On one of the hottest Augusts on record my daughter and I sat mopping our brows in the famous White Dog café. We had walked from Thirtieth Street Station in Philadelphia to this, our occasional meeting place. She was from Brooklyn and was my closest confidante. From my backpack, I pulled out my insulin pen and set it on the table.
“Never leave home without it,” I said to Sarah.
“I’m so proud of you, Mom,” she said, flinging her long dyed black hair over her shoulder.
We squeezed hands across the table.
Five years earlier, Sarah and I had checked into Einstein Medical Center in Philadelphia. She could change her mind up until the time she was wheeled into the operating theater. We’d had a minor tiff over the phone. She had jumped out of a parachute, piggybacking onto a man named Carlos. I read about it on Facebook.
“What if you died?” I said over the phone.
“Oh, Mom, all you do is think about yourself,” were her angry words.
Of course she wouldn’t change her mind about the operation. We waited an hour in the window-filled waiting room – her husband, my boyfriend, her brother, and a dozen friends of ours.
We brought our own fun with us, hilarious, morbid jokes – “how many patients have the surgeons killed this month?” – that made us feel comforted before the estimated four-hour surgery. Sarah would be cut open first and her left kidney scooped out, then transplanted into my lower right abdomen. The drug lithium I took for bipolar disorder had slowly killed both kidneys over sixteen and a half years.
I was not going to die. Sarah, my darling little girl, would save me. Had I been a good mother? As a single parent, I had left her father back in Texas. When she was mad at me, she’d call him and beg to live down there. A terrible idea. He was an angry man and a misogynist besides.
Agreeing to donate her kidney to me was a sure way to know she had forgiven my angry manic outbursts, my parade of one-night stands, my incessant typing in the middle of the night when I worked as a reporter.
Her many “I love you, Moms” after she moved out and never came home again were now transformed into sacrificing her young body for me.
Two surgeons, one Egyptian American, the other from El Salvador, led the transplant team. Sarah and I emerged like heroic war veterans with tiny scars to brag about. Our recovery was swift and seamless. But then one of the antirejection medications I took caused insulin-dependent diabetes, something I would have the rest of my life.
“Diabetes rules my life,” I said to Sarah as our waiter Joe brought out the appetizers. I lifted up my blue and orange insulin pen, dialed “10 units” with a click-click-click and injected into my upper arm.
“You’re amazing,” said Sarah.
“It doesn’t hurt,” I said. “I know all the fleshy places to shoot up.”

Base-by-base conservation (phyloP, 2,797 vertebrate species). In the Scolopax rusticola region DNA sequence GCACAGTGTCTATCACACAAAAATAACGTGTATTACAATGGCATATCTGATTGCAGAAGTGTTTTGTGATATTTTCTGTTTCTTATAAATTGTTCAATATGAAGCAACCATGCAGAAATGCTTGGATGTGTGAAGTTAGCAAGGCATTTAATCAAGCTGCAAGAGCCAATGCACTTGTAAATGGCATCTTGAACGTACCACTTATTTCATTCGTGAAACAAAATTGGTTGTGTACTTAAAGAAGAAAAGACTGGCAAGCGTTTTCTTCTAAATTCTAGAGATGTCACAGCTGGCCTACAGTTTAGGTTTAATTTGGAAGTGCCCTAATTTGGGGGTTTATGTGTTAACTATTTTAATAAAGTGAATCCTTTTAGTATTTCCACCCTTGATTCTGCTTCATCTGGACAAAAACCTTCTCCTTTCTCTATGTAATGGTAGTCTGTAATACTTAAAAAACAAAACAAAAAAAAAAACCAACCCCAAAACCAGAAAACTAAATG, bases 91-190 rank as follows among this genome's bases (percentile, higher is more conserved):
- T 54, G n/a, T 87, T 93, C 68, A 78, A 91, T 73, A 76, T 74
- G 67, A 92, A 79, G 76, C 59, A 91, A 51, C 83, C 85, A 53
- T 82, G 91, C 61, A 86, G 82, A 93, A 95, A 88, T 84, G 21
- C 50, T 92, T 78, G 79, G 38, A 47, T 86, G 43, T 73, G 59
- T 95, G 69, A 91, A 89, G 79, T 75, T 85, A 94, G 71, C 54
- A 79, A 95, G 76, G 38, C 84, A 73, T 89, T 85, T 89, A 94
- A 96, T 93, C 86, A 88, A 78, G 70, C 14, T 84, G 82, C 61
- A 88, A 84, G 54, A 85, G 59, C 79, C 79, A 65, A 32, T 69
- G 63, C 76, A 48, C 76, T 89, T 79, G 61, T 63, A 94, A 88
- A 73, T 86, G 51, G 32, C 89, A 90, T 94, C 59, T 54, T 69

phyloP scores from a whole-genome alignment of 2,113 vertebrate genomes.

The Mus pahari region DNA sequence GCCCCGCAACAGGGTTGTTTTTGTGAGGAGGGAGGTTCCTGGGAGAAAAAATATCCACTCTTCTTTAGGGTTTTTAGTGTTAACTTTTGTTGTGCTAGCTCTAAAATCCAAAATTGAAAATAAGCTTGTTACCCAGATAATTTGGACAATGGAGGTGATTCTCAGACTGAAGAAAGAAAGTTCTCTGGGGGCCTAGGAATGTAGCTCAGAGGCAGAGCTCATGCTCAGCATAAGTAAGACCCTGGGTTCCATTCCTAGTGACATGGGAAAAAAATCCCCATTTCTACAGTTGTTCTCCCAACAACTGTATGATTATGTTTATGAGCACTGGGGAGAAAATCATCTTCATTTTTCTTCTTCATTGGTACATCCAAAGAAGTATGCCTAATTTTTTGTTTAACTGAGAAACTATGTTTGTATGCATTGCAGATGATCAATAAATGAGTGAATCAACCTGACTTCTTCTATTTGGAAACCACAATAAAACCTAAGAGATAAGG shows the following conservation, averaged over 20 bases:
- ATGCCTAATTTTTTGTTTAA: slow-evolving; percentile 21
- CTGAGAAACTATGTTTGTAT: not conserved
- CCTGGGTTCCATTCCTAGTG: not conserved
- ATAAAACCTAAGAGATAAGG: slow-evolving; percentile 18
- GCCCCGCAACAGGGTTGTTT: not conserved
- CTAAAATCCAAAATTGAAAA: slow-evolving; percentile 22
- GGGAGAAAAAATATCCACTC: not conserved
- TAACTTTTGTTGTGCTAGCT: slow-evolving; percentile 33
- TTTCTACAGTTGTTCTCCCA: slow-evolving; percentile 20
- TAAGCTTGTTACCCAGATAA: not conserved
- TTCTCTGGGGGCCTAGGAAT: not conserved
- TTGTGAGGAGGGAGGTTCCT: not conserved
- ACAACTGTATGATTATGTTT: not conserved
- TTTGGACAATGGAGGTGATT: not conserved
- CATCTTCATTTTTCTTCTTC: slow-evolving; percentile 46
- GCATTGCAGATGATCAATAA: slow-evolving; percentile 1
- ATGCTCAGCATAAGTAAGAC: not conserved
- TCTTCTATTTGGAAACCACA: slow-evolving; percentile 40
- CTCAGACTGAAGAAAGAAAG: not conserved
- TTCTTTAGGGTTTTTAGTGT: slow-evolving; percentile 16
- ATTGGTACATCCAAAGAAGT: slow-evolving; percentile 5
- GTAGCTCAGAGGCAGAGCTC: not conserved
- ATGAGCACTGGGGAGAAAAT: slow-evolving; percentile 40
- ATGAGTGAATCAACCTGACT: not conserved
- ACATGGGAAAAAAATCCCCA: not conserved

She laughed and we dug into the crunchy fried oysters and also the green salad with truffle dressing. She always does the ordering for us. All I do is say, “Nah, beets have too many carbs” or “even though quinoa is not a grain, it makes my sugar spike.”
In the ungodly heat, we walked back to the train station, trying to stay in the shade. Suddenly I felt as though I was going to pass out.
“It’s sort of like a spasm,” I said. “Not really. But I just keep walking and the feeling passes.” Sarah shook her head and grabbed my hand. What was there to say?
At the station, we hugged goodbye, and promised to talk soon.
Aboard the training heading home, I watched scenes file past, wishing I could press the “pause button” to stop the train, so I could gaze on the underbelly of the city. At about five o’clock I pulled into the drive and hurried into the house. The telephone was blinking red with messages. My laptop had a few, too.
Lying on my couch that night and watching television, I felt weak and sweaty. Clearly my blood sugar must be low, I said to myself. There was no time to lose. You know it’s bad because at such times you cannot think. I went to the kitchen to save myself. Putting my elbows on the kitchen table, which was littered with Triscuits, pretzels, a jar of peanuts –none which would work fast enough – I knew exactly what to do.
The Diabetes drawer in the fridge was filled with Chobani yogurt. I reached for the new coffee flavor, and with trembling hands pulled off the lid and the foil covering. With sweat pouring from my head and down my back – one of the symptoms –I opened the peanut jar and sprinkled some peanuts into the slippery yogurt. After the first taste I took my blood sugar with trembling hands. It was the lowest I had ever gone.
Holding the yogurt in my hand, I went outside in the dark of night. I sat down on the porch steps and scooped out the yogurt. I looked up at the dark sky, with a few clouds skittering by. “To life!” I said. I think I’ll stick around for awhile.
Ruth Z. Deming, winner of a Leeway Foundation Award for creative nonfiction, has had her prose and poetry published in journals including Literary Yard, Hektoen International, Blue Lyra Review and others. She runs New Directions Support Group for individuals and families affected by depression and bipolar disorder. See www.NewDirectionsSupport.org. She is an advocate for organ donation. A psychotherapist and mental health advocate she lives in Willow Grove, PA, a suburb of Philadelphia.